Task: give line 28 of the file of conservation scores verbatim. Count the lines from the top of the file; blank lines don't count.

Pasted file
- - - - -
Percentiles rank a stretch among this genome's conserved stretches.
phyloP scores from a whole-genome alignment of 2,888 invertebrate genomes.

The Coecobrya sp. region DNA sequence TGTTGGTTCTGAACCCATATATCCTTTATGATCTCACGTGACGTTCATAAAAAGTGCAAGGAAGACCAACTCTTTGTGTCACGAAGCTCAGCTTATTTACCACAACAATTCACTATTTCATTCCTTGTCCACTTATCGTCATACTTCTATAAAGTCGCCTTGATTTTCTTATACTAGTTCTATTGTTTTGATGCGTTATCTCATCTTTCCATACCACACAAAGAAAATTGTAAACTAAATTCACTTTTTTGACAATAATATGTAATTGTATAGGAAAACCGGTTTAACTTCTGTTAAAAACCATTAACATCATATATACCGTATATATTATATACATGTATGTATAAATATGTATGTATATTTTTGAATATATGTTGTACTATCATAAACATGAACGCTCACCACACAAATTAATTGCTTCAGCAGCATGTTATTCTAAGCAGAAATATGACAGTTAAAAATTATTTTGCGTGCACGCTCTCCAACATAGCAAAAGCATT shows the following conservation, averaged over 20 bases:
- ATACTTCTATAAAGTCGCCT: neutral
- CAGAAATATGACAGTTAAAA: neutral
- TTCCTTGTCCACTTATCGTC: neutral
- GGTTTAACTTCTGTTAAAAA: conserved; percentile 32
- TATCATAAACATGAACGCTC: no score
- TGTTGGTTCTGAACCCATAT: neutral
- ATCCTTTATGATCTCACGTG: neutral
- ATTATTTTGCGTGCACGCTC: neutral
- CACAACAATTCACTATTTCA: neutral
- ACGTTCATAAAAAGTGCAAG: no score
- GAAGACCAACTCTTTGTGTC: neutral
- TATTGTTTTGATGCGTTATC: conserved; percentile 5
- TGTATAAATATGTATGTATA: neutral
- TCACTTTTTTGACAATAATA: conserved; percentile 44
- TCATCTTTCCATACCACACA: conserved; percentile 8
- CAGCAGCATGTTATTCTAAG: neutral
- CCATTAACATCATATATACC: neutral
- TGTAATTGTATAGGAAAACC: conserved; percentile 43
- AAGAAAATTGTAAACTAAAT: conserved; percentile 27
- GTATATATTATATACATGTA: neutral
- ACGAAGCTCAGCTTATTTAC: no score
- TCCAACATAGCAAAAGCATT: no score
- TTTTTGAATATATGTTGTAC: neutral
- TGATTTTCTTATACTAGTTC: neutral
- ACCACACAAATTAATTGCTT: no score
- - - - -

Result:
- ACCACACAAATTAATTGCTT: no score